I use a script say; filter1.sh which contains awk command;

bzip2 -dc File_1.tsv.bz2 | awk -F '\t' 'BEGIN {OFS=FS} { if (($7) > 50)  print $0 }'  > File_1.tsv

bzip2 -dc File_2.tsv.bz2 | awk -F '\t' 'BEGIN {OFS=FS} { if (($7) > 50)  print $0 }'  > File_2.tsv

to open bz2 file and filter the values in column 7 that are greater than 50 and and write the output to a new tsv file.

I have multiple files (around 200 which are located in different directories) for which I have to perform this filtering step (note exactly the same but similar).

My question here is how do I pass multiple files for this purpose, Is it possible to pass the files through separate INFILE (like in python).

Something like;

./filter1.sh pathtofiles.in

in command line. Where pathtofiles.in contains location of files.


and so on.

thanks in advance. ~M

  • 1
    Re awk-script awk -F'\t' '$7>50' > File_1.tsv is enough – Costas Jul 30 '15 at 15:18


while read f
    bzip2 -dc "$f" | 
    awk -F '\t' 'BEGIN{OFS=FS} $7 > 50' > "$(basename "$f" .bz2)"
done < list-of-file.txt
  1. awk will write result from File_1.tsv.bz2 to File_1.tsv, and so one with File_2, ... File_960.
  2. you give the list of file in list-of-file.txt
  3. > $(basename $f .bz2) will create result in local dir
|improve this answer|||||

You could get them all in a single output stream like:

bzip2 -dc ./File_*.bz2 | filter

To write them out to separate files on output you'd need to delimit the stream in some way. This would be the ideal solution if you could arrange it - and with more information you could get help in doing so.

Else you can call up your filters individually once per input file:

for j in ./File_*.bz2
do    [ -f "$j" ] &&
      bzip2 -dc "$j" |
      awk ... >"${j%.*}"

This is not ideal in that you have to call up a new instance of your pipeline per file, but may be a practical solution for you.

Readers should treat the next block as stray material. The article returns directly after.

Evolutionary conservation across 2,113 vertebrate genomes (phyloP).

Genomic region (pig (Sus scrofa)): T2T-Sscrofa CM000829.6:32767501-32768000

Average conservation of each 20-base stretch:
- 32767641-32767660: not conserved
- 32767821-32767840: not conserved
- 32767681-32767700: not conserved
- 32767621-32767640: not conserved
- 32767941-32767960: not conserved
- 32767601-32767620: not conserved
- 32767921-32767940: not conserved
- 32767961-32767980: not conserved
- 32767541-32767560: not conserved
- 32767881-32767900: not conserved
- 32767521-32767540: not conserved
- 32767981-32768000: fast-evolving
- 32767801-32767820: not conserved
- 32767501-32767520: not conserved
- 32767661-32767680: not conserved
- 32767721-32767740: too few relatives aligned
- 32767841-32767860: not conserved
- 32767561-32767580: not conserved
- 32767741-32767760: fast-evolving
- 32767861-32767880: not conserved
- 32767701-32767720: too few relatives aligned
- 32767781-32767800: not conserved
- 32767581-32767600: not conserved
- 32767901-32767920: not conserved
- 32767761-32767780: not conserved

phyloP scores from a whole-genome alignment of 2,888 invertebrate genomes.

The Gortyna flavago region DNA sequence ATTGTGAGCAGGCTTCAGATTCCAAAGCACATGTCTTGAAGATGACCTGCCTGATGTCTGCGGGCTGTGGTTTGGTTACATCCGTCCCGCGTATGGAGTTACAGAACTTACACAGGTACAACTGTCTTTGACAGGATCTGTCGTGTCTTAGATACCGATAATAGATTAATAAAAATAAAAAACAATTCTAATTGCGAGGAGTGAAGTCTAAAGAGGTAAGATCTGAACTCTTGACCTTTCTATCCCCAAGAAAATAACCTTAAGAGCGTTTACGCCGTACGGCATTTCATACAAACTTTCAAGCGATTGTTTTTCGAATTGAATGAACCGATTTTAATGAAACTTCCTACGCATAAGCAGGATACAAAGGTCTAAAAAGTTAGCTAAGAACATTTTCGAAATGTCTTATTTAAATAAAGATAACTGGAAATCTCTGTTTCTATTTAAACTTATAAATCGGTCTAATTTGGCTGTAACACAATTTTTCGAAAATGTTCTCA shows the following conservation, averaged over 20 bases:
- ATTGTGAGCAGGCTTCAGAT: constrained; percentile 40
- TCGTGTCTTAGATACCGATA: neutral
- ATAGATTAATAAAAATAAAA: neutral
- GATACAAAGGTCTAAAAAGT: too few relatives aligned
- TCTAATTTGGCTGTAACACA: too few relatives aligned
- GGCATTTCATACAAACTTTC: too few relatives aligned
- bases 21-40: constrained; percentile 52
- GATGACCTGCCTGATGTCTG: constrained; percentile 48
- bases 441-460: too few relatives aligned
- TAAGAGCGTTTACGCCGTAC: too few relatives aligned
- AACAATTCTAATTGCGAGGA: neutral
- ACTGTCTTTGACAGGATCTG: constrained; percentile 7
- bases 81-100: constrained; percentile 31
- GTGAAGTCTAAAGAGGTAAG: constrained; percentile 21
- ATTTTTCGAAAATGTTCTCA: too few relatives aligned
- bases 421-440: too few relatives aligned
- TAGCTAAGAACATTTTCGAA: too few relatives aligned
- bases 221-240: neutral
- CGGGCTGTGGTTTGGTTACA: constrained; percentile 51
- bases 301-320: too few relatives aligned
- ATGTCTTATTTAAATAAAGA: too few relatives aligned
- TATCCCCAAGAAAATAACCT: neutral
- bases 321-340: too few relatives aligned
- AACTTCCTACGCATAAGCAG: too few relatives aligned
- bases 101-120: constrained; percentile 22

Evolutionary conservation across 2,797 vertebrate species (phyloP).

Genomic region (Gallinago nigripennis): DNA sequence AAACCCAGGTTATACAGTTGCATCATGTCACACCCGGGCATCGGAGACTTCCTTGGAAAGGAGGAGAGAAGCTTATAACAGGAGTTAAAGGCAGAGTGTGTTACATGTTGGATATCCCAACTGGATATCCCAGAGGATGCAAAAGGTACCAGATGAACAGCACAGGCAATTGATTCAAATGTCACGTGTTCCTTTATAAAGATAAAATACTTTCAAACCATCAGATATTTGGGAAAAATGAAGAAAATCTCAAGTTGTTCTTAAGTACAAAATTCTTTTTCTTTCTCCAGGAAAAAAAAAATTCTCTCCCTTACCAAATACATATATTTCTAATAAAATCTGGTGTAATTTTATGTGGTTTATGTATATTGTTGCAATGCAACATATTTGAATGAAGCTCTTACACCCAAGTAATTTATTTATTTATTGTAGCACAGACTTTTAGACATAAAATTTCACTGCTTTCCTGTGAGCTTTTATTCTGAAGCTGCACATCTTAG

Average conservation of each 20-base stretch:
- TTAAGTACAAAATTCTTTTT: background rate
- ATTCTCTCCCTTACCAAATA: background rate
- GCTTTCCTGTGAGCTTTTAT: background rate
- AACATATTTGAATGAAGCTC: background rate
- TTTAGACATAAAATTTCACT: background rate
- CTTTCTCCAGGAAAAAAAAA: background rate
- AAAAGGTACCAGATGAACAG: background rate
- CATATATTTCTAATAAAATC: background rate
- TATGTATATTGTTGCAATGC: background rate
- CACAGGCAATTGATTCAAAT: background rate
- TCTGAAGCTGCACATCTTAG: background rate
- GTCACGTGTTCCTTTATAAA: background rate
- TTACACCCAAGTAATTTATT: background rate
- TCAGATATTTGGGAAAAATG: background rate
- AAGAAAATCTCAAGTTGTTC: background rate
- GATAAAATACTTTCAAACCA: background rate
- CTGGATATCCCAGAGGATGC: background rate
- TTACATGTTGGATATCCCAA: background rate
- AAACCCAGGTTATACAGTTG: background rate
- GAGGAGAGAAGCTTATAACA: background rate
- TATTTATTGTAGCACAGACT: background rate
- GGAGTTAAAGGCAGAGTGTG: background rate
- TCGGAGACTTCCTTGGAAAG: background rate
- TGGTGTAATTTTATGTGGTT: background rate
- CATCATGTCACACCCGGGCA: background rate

To source such a for loop in another script file and then to pass it the arguments you want it to work with you could do:

for j do
      case $j in
      (*.bz2) [ -f "$j" ] &&
              bzip2 -dc --  "$j" |
              awk ...   >"${j.*}"

...which is only slightly more complicated so that it might ensure all of its arguments are definitely named with a *.bz2 extension to avoid any nastiness as might surround passing in an argument with no extension., If written to an executable file named ./script on a system with a POSIX /bin/sh, it could be called like...

./script ./File_*.bz2
|improve this answer|||||

In bash, you can try this:

for f in `cat $1`
  bzip ...

This may not work in all shells, and there are undoubtedly other ways to accomplish this. $1 means "the first parameter passed to the script".

|improve this answer|||||
  • 1
    Watch out for any files with spaces in the names as f will get each part split on IFS separately. This is basically the don't parse ls problem – Eric Renouf Jul 30 '15 at 14:31
while read -r j
    [ -f "$j" ] && 
    bzip2 -dc "$j" |
    sed -r '/^([^\t]+\t){6}0*([1-9][0-9]{2,}|[6-9][0-9]|5[1-9])/! d' > "${j%.*}"
done <"$1"
|improve this answer|||||

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